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TV REVIEW : Move Over, Geraldo, Here Comes KGTV's Marti Emerald

August 15, 1990|KEVIN BRASS

SAN DIEGO — Geraldo Rivera made the ambush interview famous.

He'd run after some poor sap, cameras rolling, badgering him with accusatory questions. The suspect, er, subject would take on the glazed expression of a deer caught in a car's headlights. If the pursued was silly enough to stop running, Rivera would gleefully confront the man, going for the jugular with every question.

KGTV (Channel 10) reporter Marti Emerald is no Geraldo. However, judging by the "10News Troubleshooter Special," airing at 10 p.m. today, her new career ambition is to be the Geraldo of San Diego.

The special is a collection of Emerald's "Troubleshooter" segments (previously aired on Channel 10's newscasts) interspersed with a "consumer quiz," shopping tips and tests of products. It was taped in front of a live audience, making it a direct descendant of "Fight Back!" (David Horowitz's popular syndicated consumer show), not to mention the "I'm mad as hell" studio atmosphere of the old and scary "Morton Downey Show."

In many ways, the studio audience seems superfluous. Though representatives of various law enforcement agencies are on hand to impart useful information about how to avoid scams, the studio audience adds little to the show, beyond answering quiz questions and giving the program a populist touch, seemingly obligatory for this type of show.

The real star of the program is the ambush interview. Emerald uses it with enthusiasm.

In the opening segment, a rerun of a feature about a Long Beach church that appears to exist for no other reason than to raise money, she confronts a man while he is drinking his morning coffee at home. Later, she chases a church representative down an alley.

Even Geraldo occasionally attempted to control his excitement at cornering his prey. Emerald can't resist sarcasm. She stops just short of winking at the camera. When a subject says he can't talk to her, she says, "Ah, gee, that's too bad."

On more than one occasion, the producers show Emerald attempting to coax subjects into talking in front of the camera.

"I promise I don't bite," she tells a doctor, who didn't want to come out from behind a curtain.

It's not hard to understand why someone would try to hide from Emerald. This type of reporting can easily turn into trial by camera. Anyone would be startled to find a television reporter and camera on their doorstep in the morning.

An innocent person can look extremely guilty running away from a TV news crew. The theory that someone with nothing to hide would gladly speak to a reporter is grossly unfair. A person has a right not to answer questions.

The titillating and sensational aspects of ambush journalism are hard to deny.

From an audience's perspective, it is fascinating to watch a subject cringe at the sight of a camera. With the videotape rolling, they squirm and fidget, and the audience feels as if they are part of the kill, reacting with the same "Yeah, get the bum" attitude that makes shows like "Cops" a voyeuristic thrill.

Yet, there is something unsettling about television news acting as judge and jury. It decides when to show somebody in an embarrassing situation, who to ambush and who to treat in a mannerly fashion.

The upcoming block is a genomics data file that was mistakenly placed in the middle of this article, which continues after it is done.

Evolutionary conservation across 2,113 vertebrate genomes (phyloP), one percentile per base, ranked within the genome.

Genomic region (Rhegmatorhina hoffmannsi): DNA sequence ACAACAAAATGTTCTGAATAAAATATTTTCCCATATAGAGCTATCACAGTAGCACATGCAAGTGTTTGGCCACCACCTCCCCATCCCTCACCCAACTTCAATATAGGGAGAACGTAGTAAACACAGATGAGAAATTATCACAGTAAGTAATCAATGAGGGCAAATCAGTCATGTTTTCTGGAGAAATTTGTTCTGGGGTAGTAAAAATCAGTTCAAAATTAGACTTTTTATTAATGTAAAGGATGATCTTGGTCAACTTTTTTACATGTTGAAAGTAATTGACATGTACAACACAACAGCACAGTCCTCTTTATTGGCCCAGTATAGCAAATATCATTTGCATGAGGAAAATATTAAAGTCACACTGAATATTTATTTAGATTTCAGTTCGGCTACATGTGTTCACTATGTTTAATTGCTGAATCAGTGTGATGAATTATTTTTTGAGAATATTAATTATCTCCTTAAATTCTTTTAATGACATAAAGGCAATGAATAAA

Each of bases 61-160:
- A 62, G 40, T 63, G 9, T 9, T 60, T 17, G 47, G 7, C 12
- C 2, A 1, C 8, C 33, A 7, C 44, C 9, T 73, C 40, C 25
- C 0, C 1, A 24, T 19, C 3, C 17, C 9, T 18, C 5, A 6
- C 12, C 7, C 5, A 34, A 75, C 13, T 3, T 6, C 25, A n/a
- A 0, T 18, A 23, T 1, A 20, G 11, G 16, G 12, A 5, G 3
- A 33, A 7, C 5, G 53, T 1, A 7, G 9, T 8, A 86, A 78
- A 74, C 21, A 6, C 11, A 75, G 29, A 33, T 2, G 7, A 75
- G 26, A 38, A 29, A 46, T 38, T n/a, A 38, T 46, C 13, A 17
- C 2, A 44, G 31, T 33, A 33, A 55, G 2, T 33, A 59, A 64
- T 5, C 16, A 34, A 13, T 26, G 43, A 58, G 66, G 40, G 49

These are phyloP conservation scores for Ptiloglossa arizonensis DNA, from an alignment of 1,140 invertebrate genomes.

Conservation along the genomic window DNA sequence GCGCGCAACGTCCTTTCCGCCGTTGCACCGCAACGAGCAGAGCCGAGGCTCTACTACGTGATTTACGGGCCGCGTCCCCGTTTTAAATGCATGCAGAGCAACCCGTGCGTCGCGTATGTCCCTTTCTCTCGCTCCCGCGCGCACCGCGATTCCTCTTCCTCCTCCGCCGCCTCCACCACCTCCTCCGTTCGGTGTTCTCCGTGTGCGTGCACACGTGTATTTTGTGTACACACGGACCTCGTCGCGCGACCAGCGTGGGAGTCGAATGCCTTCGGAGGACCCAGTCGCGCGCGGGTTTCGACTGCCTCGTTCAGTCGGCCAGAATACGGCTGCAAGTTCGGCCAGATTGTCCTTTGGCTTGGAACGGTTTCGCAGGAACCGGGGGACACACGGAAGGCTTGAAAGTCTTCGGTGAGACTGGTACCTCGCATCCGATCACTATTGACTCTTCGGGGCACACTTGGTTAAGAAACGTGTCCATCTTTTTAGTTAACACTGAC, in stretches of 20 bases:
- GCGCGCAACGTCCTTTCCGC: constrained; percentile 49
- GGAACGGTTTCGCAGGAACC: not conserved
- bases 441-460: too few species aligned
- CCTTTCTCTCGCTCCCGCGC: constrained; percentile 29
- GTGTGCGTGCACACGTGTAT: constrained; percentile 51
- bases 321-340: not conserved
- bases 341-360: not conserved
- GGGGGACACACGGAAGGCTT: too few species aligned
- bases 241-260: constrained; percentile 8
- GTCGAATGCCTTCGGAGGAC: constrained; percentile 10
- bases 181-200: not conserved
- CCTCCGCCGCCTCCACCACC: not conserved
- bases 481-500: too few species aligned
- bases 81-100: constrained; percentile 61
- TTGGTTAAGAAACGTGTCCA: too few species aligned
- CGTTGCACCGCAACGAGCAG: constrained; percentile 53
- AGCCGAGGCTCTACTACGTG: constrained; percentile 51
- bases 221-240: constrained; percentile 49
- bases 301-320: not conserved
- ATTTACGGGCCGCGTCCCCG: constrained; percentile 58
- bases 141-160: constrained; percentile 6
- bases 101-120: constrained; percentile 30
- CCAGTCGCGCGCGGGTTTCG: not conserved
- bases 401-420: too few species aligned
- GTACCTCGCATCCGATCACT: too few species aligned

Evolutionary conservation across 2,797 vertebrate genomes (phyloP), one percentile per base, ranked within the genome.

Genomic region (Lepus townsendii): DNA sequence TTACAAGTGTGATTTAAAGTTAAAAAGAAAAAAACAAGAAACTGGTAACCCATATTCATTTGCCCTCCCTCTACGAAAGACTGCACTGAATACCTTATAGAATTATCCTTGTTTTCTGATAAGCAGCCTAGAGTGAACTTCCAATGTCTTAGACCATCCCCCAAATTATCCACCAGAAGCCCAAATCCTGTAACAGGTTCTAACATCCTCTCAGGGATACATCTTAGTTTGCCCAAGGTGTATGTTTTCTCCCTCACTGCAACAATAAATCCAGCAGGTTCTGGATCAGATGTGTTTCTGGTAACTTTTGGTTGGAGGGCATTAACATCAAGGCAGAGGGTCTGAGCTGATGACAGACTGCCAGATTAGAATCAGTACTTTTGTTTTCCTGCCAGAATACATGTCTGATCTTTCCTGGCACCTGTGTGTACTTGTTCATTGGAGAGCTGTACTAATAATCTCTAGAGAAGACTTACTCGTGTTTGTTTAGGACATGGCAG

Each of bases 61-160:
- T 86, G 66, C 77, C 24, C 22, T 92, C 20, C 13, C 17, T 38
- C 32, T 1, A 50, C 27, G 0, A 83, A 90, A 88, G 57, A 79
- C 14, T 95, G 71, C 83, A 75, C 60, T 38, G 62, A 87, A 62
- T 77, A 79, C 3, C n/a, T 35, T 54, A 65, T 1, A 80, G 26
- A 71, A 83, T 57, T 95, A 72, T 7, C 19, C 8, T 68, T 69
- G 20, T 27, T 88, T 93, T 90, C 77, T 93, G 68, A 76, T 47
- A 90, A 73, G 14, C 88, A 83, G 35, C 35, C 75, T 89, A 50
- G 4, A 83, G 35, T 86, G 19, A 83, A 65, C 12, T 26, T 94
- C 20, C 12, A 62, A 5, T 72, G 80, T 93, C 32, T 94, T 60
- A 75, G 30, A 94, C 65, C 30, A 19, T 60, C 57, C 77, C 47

Emerald's version is equally disconcerting. Her expression and vocal tone often seems to say, "Hey, we all know what's really going on here."

There's an awkward feeling that the ironic twist, the slam is more important than getting to the truth. In one segment, a VCR, undamaged except for a shorted $1.50 fuse, is taken to several repair shops. The knife is slid in when the shops give a wide range of estimates, some close to $100, to repair the VCR.

The crowd cheers. But since when is an estimate proof that the shops would have actually charged that much? A repairman may have estimated the repair at $75, but he might have found the real problem and solved it inexpensively.

That may not have made for great television, but it certainly was a possibility.

The special does demonstrate some examples of consumer reporting at its best, and it does shows that there is a place for aggressive consumer reports in television news. Channel 10 is the only station in town really doing it with any consistency and authority.

In the special, which moves at a rapid-fire pace, the station effectively demonstrates how some recyclers in town are shortchanging customers by misweighing bags of aluminum cans. When the Channel 10 crew accompanies an undercover sting operation on home-improvement contractors, it dramatically illustrates a problem and tells people what they should beware of when dealing with unlicensed contractors. The segment lacks the sensationalism of the ambush technique, but it effectively makes its point.

More than anything, though, the special comes across like an advertisement for Channel 10 news. Several times during the show, Emerald plugs the news.

Near the end, she introduces a taped segment on the "Troubleshooter" team, presenting them like heroes of the Western world. The only thing missing is the theme music to "The Bridge on the River Kwai." Producer J. W. August was introduced as "San Diego's pit bull of news," and Emerald made it clear that the team "solves thousands of problems a year" because Channel 10 is "committed to consumers in this county."

It might be fun one day to burst into General Manager Ed Quinn's office, point a camera in his face (chasing him down the hall would be a nice touch), and ask whether the sensational and titillating aspects of consumer reporting might be a large part of the station's reason for that commitment.

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